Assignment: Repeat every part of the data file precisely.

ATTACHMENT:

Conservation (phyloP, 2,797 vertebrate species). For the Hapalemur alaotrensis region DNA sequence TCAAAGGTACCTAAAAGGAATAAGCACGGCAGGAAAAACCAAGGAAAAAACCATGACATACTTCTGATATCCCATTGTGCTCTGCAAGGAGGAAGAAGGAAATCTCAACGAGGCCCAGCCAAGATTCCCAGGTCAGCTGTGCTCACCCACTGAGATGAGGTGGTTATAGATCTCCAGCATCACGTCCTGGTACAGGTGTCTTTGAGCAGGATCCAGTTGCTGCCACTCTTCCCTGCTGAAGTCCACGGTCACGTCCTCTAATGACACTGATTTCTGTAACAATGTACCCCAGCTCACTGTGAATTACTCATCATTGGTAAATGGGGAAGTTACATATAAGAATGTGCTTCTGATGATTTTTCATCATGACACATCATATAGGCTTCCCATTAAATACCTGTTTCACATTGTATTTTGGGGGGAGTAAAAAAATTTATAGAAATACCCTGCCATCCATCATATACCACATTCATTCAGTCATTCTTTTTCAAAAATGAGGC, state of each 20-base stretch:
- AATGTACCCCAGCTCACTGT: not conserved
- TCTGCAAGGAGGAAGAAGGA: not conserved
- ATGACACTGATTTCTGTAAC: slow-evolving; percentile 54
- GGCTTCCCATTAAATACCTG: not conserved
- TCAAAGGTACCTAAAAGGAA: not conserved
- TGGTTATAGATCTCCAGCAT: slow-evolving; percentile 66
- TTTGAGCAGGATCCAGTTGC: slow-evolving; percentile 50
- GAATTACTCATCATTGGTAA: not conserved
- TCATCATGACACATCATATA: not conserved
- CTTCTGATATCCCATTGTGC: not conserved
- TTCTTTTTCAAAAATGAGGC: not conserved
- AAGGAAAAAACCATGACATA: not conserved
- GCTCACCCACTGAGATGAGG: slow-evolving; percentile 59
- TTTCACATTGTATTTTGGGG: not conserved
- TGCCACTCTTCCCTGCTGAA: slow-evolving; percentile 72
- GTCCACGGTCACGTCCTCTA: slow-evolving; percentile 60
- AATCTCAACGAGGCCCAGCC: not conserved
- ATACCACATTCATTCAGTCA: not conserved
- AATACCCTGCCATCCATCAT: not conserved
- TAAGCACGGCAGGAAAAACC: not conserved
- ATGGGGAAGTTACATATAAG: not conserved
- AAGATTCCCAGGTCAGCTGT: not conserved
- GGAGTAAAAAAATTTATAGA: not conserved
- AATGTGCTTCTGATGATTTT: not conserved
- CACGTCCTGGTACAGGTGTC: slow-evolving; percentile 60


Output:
Conservation (phyloP, 2,797 vertebrate species). For the Hapalemur alaotrensis region DNA sequence TCAAAGGTACCTAAAAGGAATAAGCACGGCAGGAAAAACCAAGGAAAAAACCATGACATACTTCTGATATCCCATTGTGCTCTGCAAGGAGGAAGAAGGAAATCTCAACGAGGCCCAGCCAAGATTCCCAGGTCAGCTGTGCTCACCCACTGAGATGAGGTGGTTATAGATCTCCAGCATCACGTCCTGGTACAGGTGTCTTTGAGCAGGATCCAGTTGCTGCCACTCTTCCCTGCTGAAGTCCACGGTCACGTCCTCTAATGACACTGATTTCTGTAACAATGTACCCCAGCTCACTGTGAATTACTCATCATTGGTAAATGGGGAAGTTACATATAAGAATGTGCTTCTGATGATTTTTCATCATGACACATCATATAGGCTTCCCATTAAATACCTGTTTCACATTGTATTTTGGGGGGAGTAAAAAAATTTATAGAAATACCCTGCCATCCATCATATACCACATTCATTCAGTCATTCTTTTTCAAAAATGAGGC, state of each 20-base stretch:
- AATGTACCCCAGCTCACTGT: not conserved
- TCTGCAAGGAGGAAGAAGGA: not conserved
- ATGACACTGATTTCTGTAAC: slow-evolving; percentile 54
- GGCTTCCCATTAAATACCTG: not conserved
- TCAAAGGTACCTAAAAGGAA: not conserved
- TGGTTATAGATCTCCAGCAT: slow-evolving; percentile 66
- TTTGAGCAGGATCCAGTTGC: slow-evolving; percentile 50
- GAATTACTCATCATTGGTAA: not conserved
- TCATCATGACACATCATATA: not conserved
- CTTCTGATATCCCATTGTGC: not conserved
- TTCTTTTTCAAAAATGAGGC: not conserved
- AAGGAAAAAACCATGACATA: not conserved
- GCTCACCCACTGAGATGAGG: slow-evolving; percentile 59
- TTTCACATTGTATTTTGGGG: not conserved
- TGCCACTCTTCCCTGCTGAA: slow-evolving; percentile 72
- GTCCACGGTCACGTCCTCTA: slow-evolving; percentile 60
- AATCTCAACGAGGCCCAGCC: not conserved
- ATACCACATTCATTCAGTCA: not conserved
- AATACCCTGCCATCCATCAT: not conserved
- TAAGCACGGCAGGAAAAACC: not conserved
- ATGGGGAAGTTACATATAAG: not conserved
- AAGATTCCCAGGTCAGCTGT: not conserved
- GGAGTAAAAAAATTTATAGA: not conserved
- AATGTGCTTCTGATGATTTT: not conserved
- CACGTCCTGGTACAGGTGTC: slow-evolving; percentile 60